Northwestern Medicine investigators have uncovered how a genetic variant linked to ALS disrupts neuronal function in a new study published in Science Advances.
Amyotrophic lateral sclerosis (ALS) progressively weakens the muscles we use to move, swallow and breathe, eventually leading to death. The symptoms and progression of ALS vary from person to person, which can make the disease difficult to diagnose, manage and treat.
Two to three percent of all ALS cases are caused by a mutation in the gene NEK1, but exactly how the mutation affects motor function is still unclear, said Evangelos Kiskinis, PhD, assistant professor in the Ken and Ruth Davee Department of Neurology’s Division of Neuromuscular Disease and of Neuroscience and senior author of the study.
In the current study, investigators first conducted a proteomics analysis of NEK1 in human motor neurons using mass spectrometry, finding that proteins produced by NEK1 interact with two additional proteins known to be essential in nucleocytoplasmic transport and microtubule homeostasis, TUB1AB and KPNB1.
When scientists reduced the amount of NEK1 in human motor neurons, it disrupted the function of the microtubules, which are essential components of the cell skeleton and determine its shape. A reduction in NEK1 also disturbed the import of cellular cargo into the nucleus.
“ALS-causing mutations in the NEK1 gene were identified in 2015, but how this gene causes disease has remained relatively unexplored since then,” said Elizabeth McKenna, ’22 PhD, a graduate from the Interdepartmental Neuroscience (NUIN) program and former scientist in the Kiskinis laboratory who was a co-first author in the study. “We identified several proteins implicated in NEK1 function, which are also known to function in the microtubule cytoskeleton and the nucleocytoplasmic transport pathways, leading us to investigate those pathways more closely.”
Next, Kiskinis and his collaborators analyzed motor neurons from ALS patients who had an NEK1 mutation and observed similar disturbances in microtubule formation and cellular import processes.
By introducing anti-cancer drugs such as paclitaxel that are known to stabilize microtubules within cells, scientists were able to restore normal cellular import, according to the study.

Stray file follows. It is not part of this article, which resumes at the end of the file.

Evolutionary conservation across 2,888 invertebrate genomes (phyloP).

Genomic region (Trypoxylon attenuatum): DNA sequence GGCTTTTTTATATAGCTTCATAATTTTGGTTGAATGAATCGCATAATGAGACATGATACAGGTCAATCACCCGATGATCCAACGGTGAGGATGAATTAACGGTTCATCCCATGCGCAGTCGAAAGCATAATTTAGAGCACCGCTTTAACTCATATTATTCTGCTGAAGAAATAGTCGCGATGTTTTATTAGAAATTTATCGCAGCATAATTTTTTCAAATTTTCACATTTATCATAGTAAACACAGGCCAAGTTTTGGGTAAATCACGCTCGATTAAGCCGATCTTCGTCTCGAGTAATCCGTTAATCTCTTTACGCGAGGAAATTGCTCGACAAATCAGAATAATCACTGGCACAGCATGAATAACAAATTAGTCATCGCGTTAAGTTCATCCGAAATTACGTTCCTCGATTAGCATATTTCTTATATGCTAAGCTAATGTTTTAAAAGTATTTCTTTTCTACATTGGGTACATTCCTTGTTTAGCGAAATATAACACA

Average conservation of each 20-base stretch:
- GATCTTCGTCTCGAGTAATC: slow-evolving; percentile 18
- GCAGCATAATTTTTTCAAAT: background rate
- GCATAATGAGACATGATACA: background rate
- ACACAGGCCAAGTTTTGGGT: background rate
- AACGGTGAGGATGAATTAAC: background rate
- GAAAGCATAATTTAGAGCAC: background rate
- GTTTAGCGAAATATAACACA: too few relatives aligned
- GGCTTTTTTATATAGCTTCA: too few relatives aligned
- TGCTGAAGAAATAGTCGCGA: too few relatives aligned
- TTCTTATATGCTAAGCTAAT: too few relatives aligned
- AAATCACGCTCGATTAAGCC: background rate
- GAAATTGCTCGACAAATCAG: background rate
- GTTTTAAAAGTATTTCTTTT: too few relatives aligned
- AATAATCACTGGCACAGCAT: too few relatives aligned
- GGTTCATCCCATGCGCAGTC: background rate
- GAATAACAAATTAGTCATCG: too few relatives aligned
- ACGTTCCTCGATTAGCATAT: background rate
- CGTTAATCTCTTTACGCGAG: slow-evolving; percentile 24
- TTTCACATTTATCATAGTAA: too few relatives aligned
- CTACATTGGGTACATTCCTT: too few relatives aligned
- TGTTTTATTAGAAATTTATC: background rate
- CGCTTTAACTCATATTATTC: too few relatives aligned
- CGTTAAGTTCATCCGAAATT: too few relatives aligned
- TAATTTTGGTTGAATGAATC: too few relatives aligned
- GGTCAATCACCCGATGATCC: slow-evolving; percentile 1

Taken together, the results of the study point to NEK1 as a potential future therapeutic target for ALS, Kiskinis said.
“For the first time, we have characterized the impact of NEK1 loss of function, enzymatic inhibition as well as ALS associated in human motor neurons derived from stem cells,” Kiskinis said. “We found that NEK1 compromises nuclear import and microtubule homeostasis, two pathways previously implicated in other forms of ALS. The capacity of NEK1 to modulate these neuronal processes that are critically involved in ALS pathophysiology renders this kinase a formidable therapeutic candidate.”
The findings will also add to the known biomarkers for ALS, Kiskinis said.
In the future, investigators will continue to study NEK1 to better understand the impacts of mutations in the gene.
“While we did discover evidence that these two pathways may be regulated by direct NEK1-mediated phosphorylation, we have yet to define the precise mechanisms linking NEK1 loss-of-function to disruption of microtubule homeostasis and nuclear import,” said Jacob Mann, PhD, a postdoctoral fellow in the Kiskinis laboratory and first author of the study.
“Our future studies are aimed at addressing these questions, in the hopes that we can uncover specific molecular events that are dysregulated in NEK1-ALS and may be targeted therapeutically to help guard against neurodegeneration.”
The study was supported by National Institute of Neurological Disorders and Stroke grants R01NS104219 and R21NS107761, the Les Turner ALS Foundation, the Healey Center for ALS at Massachusetts General Hospital ALS Scholars in Therapeutics Fellowship and the New York Stem Cell Foundation.